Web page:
Wild Mushroom Gravy
adapted from simpleveganblog.com
2 tbsp extra virgin olive oil
2 tbsp vegan butter
¼ flour (I like whole wheat flour but white is ok too)
½ tsp garlic powder
½ tsp onion power
¼ tsp dried rosemary
¼ tsp dried thyme
¼ tsp ground black pepper
2 tbsp tamari or soy sauce
2 cups vegetable stock (Better than Bouillon is my favorite)
1 cup unsweetened soy or hemp milk (do not use nut milk; the flavor won’t be as good)
3-4 cups of de-stemmed and finely chopped mixed mushrooms (i like to use shiitake and crimini)
Optional: white truffle oil
1. Heat a saucepan over medium + heat and add the butter. When melted, toss in the mushrooms and saute until cooked. I like a lot of flavor in my mushrooms, so at this point I toss in a little minced garlic and a splash of white wine and cook for 1 minute.) Take mushrooms out of the pan and set aside to cool.
2. Add the olive oil to a saucepan and when hot, whisk in the flour and cook over medium heat for 1-2 minutes or until it starts to become golden brown. Do not let it burn, and whisk it frequently.
3. Add the tamari or soy sauce and whisk one more time.
4. Slowly whisk in the vegetable stock and the soy milk until no clumps remain.
5. Cook over medium heat for about 5 minutes or until the gravy starts to thicken.
6. Remove from heat and add the cooked diced mushrooms and stir to combine.
7. I really like adding just a small touch of white truffle oil at this point. It just deepens the richness and adds a lot of wonderful flavor. White truffle can be very strong, so add in increments. A few twists of fresh black pepper are nice as well.
8. Serve immediately, or you can refrigerate. When rewarming the gravy, simply heat over medium heat while whisking.
Vegan Herb Mushroom “Stuffing” (we’re not stuffing turkeys; just ourselves 🙂
Ingredients you have in your package:
Herb garlic powder mix
Pecans. Cut these into smaller pieces to add to the stuffing.
Additional Ingredients you will need:
3 tablespoons Olive oil or vegan butter
3 – 3 ½ cups of Broth (I like Better than Bouillon)
Salt and pepper to taste
Celery, washed and diced, about 2 cups.
1-2 cups of Carrots, washed and diced
1 cup of chopped parsley
20 fresh sage leaves, whole. I like to mix these in as it adds a lot of color
2-3 Beyond sausage, crumbled, sauteed, and mixed in. I like the sweet Italian flavor for this. Don’t overcook as they will cook in the stuffing as well.
1. Rehydrate the dried mushrooms overnight or for a couple of hours in a bowl of warm water, covered. You can leave them out, or put them in the fridge when the water is cooled. I like dehydrated mushrooms because the flavor is really intense and yummy, and the porcini mushrooms in the dried mix are delicious!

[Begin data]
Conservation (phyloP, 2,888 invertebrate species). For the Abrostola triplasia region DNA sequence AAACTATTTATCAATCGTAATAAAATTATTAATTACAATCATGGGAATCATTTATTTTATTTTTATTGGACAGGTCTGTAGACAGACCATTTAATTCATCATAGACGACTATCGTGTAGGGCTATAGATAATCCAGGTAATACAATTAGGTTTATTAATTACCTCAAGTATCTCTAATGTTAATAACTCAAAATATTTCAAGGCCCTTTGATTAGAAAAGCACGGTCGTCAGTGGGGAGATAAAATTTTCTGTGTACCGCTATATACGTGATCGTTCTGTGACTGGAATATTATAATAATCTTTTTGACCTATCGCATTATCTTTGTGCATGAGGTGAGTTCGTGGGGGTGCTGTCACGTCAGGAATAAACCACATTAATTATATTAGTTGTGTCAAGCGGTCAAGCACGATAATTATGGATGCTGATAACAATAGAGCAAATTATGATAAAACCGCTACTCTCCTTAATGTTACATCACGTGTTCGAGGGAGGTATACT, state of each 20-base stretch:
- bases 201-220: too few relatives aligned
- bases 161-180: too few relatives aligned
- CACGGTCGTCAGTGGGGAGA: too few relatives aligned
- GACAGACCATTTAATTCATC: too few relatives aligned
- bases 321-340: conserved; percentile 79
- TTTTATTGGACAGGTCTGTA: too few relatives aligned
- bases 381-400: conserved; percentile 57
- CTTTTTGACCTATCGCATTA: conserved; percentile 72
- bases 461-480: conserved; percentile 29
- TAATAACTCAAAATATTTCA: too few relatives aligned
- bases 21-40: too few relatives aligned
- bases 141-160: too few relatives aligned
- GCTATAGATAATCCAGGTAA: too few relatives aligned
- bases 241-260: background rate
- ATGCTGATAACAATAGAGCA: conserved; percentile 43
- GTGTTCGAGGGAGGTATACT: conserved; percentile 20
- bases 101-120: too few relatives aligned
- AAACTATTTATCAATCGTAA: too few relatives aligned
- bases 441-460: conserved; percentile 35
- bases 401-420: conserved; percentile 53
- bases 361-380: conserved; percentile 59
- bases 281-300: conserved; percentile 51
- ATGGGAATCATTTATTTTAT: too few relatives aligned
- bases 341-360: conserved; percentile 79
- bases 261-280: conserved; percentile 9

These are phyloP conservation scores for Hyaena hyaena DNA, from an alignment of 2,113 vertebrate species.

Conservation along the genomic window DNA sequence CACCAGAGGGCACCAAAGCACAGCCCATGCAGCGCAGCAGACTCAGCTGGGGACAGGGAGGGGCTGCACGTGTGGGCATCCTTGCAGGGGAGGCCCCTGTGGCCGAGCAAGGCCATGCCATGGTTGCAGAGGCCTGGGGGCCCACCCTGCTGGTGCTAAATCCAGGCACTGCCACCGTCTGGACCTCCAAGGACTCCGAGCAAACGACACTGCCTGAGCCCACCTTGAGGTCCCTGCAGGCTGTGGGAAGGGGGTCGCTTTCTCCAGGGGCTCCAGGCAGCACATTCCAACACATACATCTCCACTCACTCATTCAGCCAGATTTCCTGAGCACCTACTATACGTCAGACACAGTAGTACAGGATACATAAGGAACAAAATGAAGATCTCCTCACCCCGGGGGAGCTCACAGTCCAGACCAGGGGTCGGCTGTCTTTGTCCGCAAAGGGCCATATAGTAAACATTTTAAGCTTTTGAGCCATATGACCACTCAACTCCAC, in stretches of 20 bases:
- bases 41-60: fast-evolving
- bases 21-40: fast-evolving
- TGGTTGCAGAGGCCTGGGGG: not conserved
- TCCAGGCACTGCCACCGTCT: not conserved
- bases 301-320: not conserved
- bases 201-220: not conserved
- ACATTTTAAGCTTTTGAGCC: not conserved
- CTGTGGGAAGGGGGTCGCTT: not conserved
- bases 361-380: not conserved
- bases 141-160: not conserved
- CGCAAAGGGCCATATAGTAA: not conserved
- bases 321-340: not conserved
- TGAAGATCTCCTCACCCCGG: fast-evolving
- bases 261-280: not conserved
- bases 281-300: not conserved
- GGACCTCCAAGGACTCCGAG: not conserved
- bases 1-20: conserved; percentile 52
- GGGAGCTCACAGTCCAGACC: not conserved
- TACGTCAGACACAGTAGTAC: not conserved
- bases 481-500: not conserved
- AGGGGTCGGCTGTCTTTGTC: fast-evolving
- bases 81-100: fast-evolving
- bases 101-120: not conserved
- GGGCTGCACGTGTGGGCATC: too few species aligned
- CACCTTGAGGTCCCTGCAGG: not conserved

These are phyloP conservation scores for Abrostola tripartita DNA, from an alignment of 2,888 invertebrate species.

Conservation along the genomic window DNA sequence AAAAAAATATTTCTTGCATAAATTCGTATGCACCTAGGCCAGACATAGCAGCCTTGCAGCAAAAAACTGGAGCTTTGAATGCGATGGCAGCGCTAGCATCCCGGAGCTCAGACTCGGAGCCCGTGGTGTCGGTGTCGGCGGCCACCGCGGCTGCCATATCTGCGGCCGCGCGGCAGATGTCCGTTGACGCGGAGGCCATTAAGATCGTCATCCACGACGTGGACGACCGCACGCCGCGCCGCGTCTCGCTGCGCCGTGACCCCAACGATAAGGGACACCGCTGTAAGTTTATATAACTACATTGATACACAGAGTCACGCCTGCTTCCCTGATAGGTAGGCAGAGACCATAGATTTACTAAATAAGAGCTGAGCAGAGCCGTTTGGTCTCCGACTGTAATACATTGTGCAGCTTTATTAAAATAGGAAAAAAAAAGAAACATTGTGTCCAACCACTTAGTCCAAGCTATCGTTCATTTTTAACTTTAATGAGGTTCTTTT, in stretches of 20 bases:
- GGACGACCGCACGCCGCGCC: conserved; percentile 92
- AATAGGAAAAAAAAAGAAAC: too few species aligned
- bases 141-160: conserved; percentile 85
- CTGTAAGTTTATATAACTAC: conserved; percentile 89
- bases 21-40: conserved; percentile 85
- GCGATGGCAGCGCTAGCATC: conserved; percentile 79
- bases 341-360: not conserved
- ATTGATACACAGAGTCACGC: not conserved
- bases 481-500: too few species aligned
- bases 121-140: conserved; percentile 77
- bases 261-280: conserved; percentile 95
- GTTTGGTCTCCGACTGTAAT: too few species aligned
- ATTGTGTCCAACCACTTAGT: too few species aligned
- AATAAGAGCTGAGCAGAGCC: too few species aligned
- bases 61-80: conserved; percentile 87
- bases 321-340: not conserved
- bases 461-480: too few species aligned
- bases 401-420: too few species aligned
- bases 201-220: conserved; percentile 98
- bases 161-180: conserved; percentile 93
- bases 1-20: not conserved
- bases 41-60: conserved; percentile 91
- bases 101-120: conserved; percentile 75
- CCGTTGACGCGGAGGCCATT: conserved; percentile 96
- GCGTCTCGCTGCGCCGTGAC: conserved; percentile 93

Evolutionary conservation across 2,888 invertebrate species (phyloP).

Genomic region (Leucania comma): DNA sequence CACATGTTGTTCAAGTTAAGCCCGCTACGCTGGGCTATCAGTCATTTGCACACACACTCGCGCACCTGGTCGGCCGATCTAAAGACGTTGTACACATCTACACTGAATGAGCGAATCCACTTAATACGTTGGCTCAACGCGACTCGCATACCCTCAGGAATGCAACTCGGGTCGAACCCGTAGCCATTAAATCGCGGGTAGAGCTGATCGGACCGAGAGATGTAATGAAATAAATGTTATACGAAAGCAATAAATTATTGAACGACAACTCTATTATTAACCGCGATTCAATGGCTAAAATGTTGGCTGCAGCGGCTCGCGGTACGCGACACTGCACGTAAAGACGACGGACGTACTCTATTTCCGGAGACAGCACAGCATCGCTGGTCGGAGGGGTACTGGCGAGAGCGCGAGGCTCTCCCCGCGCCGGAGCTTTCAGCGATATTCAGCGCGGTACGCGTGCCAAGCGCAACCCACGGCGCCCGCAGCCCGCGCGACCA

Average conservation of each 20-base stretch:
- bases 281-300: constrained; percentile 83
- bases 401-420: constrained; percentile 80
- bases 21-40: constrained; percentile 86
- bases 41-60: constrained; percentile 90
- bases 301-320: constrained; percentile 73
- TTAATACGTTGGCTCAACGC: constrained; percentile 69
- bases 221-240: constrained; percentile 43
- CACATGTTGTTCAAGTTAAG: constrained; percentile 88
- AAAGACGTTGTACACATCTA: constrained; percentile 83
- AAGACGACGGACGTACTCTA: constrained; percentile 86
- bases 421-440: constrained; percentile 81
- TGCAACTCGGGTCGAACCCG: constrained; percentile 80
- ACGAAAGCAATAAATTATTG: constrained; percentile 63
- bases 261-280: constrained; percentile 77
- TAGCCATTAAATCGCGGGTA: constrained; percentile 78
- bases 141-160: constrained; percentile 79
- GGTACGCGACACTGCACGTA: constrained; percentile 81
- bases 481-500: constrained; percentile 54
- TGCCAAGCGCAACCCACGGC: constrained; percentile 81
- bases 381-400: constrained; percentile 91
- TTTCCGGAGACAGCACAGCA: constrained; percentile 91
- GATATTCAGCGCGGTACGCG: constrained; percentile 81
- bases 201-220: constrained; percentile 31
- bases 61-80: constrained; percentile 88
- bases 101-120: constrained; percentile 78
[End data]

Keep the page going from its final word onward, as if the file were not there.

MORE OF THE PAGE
2. Before making the stuffing, remove mushrooms from the liquid and chop them into smaller pieces (not dice, just chop). Often there may be some small grains of mushroom dust or grit at the bottom of the liquid; take care not to grab that. You can use the mushroom liquid and add it to your broth if you like.
3. Preheat the oven to 350 degrees F (176 C) and line a 9×13 pan (or comparable sized dish vegetable oil or spray with nonstick spray.
4. Also prepare flax egg by mixing 1 tablespoon of the flaxseed meal with 2 ½ tablespoons of water and set aside.
5. Prepare your broth and set aside; adding half the herb and garlic powder to your broth. Taste for flavor, and add more herb mix if you’d like.
6. Sauté the onion and celery (and carrots if using them) in the olive oil or vegan butter and season with a bit of salt and pepper. Cook until fragrant and translucent – about 5 minutes. Set aside.
7. Put at least ¾ of the unseasoned croutons in a large bowl.
To the bowl of bread, pour most of the broth then add the remaining ingredients (cooked veggies, flax egg, pecans, and parsley if desired. If adding sausage, add cooked sausage now as well) and mix with a wooden spoon. The key is to make sure it is about the consistency of a meatloaf: Moist but not soggy. It should hold its shape if formed into a shape but liquid shouldn’t squeeze out of it. Too dry and it will be really dry after cooking. Too wet and it will be soggy and never get any crisp texture. If too dry, add more broth and mix again. If it’s gotten too wet, add more bread. Note: every batch is unique due to the bread and moisture, so you may have to adjust amounts a little bit. The most important thing is that the stuffing has the right consistency.
8.Transfer stuffing to the prepared pan and cover with foil. Bake for 45 minutes. Then remove the top layer of foil so the top can brown. Increase heat to 400 degrees F (204 C) and bake for another 10-15 minutes or until the top is well browned and crisp. I also like to drizzle a little extra melted vegan butter on top right after taking the foil off.
9.Remove from the oven and let cool slightly before serving. Leftovers reheat well in the microwave or oven, though best when fresh.
The original Green Goddess Sandwich recipe by Alanna Taylor-Tobin was featured in The Bonjour Gourmet. We made it vegan with the following modifications:
• In the dressing, we did not use anchovies
• We used Follow your heart Vegan mayo
• We used miyokos chive or favorite flavor cream cheese instead of mozarella.
Prep Time: 15 minutes
Total: 15 minutes
Servings: 4 to 6 sandwiches.
Makes: 1 Sandwich Prep time: 30 minutes Total Time: 45 minutes
Sundried tomato pesto:
Makes approx 2 cups (enough for 8-10 sandwiches)
Recipe by: Alexa Weilbel
Here are some fun facts about the goat breed called “Saanen”! They are my favorite breed of goat!